In most books on classical mechanics, Noether's Theorem is only formulated in conservative systems with an action principle. Therefore I was wondering if it is possible to also do that in non-conservative systems? It would be pretty cool if you could at least get the conservation of momentum (which is valid also in non-conservative systems if there are no external forces because of Newton 3) from translation symmetry and conservation of angular momentum (which is also valid in non-conservative systems as long as there are only central forces) as a consequence of rotation symmetry in non-conservative systems. If that is not the case, is there any way to extend Hamilton's principle or the generelization of it ($\int (\delta T + \delta W) dt = 0$, see for example Sommerfeld) so that it also covers Newton 3 (also maybe that's a topic worthy of its own question)?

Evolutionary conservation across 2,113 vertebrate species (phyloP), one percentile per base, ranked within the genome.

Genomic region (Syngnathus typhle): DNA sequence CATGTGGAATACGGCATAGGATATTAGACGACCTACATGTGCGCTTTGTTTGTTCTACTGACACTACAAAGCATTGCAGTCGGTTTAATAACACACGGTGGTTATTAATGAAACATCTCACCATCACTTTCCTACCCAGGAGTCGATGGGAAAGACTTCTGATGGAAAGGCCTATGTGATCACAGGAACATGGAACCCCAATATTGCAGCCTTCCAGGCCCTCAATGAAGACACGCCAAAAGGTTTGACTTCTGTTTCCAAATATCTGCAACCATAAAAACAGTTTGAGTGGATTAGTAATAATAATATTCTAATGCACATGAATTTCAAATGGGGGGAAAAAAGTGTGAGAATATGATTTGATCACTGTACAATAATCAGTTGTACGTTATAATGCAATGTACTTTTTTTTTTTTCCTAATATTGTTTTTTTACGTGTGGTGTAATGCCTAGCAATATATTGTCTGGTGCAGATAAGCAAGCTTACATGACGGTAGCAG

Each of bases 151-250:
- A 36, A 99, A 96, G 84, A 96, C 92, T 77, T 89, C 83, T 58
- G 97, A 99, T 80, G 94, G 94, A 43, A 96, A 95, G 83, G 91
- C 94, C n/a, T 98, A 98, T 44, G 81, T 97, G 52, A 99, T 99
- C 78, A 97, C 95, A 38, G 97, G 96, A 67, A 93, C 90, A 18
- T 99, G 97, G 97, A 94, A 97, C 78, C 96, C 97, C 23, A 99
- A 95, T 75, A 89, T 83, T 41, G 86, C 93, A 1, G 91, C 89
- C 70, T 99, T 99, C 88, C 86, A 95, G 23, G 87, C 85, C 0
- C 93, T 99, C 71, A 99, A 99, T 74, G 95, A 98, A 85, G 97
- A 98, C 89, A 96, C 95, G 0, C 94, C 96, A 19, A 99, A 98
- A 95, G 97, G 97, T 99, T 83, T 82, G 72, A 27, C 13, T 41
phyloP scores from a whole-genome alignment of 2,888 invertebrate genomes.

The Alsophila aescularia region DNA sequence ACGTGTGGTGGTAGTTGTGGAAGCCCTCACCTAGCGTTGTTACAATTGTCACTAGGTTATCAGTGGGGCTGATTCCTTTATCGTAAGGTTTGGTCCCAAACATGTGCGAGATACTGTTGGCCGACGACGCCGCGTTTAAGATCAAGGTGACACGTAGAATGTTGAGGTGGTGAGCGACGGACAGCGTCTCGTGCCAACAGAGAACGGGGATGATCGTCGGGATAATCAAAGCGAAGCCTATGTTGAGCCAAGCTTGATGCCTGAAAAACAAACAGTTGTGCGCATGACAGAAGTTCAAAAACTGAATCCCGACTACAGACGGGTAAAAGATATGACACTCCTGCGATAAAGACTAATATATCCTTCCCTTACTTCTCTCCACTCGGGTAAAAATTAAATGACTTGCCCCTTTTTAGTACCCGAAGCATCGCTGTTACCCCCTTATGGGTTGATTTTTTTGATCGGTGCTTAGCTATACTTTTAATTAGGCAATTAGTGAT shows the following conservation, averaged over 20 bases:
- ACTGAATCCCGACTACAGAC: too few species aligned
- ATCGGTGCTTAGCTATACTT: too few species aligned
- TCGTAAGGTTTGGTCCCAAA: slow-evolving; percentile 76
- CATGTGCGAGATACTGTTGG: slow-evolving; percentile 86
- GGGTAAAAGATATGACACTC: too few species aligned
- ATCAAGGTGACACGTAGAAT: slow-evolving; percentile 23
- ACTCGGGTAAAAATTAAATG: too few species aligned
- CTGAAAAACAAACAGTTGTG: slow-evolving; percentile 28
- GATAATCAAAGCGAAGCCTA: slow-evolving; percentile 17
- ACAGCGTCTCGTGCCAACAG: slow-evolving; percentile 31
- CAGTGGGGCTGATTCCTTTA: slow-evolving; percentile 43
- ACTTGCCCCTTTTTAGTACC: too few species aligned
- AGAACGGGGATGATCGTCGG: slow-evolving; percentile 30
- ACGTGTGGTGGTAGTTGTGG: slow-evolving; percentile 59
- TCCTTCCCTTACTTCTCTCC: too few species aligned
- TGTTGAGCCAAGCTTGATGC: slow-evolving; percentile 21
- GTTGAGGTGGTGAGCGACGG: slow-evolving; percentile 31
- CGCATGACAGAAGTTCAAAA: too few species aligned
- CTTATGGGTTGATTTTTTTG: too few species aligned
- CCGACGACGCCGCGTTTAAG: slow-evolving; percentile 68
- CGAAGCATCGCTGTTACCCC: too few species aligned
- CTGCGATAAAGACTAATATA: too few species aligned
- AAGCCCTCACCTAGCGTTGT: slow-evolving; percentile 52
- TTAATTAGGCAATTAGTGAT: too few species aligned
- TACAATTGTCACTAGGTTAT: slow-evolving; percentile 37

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4$\begingroup$ One article that might be interesting is Galley's 2014 paper The principle of stationary nonconservative action for classical mechanics and field theories. IT develops a way to approach arbitrary non-conservative effects withint leaving Lagrangian mechanics. This is likely to help. Obviously you wont find a conservation law when there is no conservation, but if the non-conservative elements are unaffected by your symmetry, it might work. $\endgroup$– Cort AmmonJan 21 at 23:37
1$\begingroup$ Related: Does Noether's Theorem Apply in Galley's Extension to Lagrangian Mechanics? $\endgroup$– Qmechanic ♦Jan 22 at 3:00
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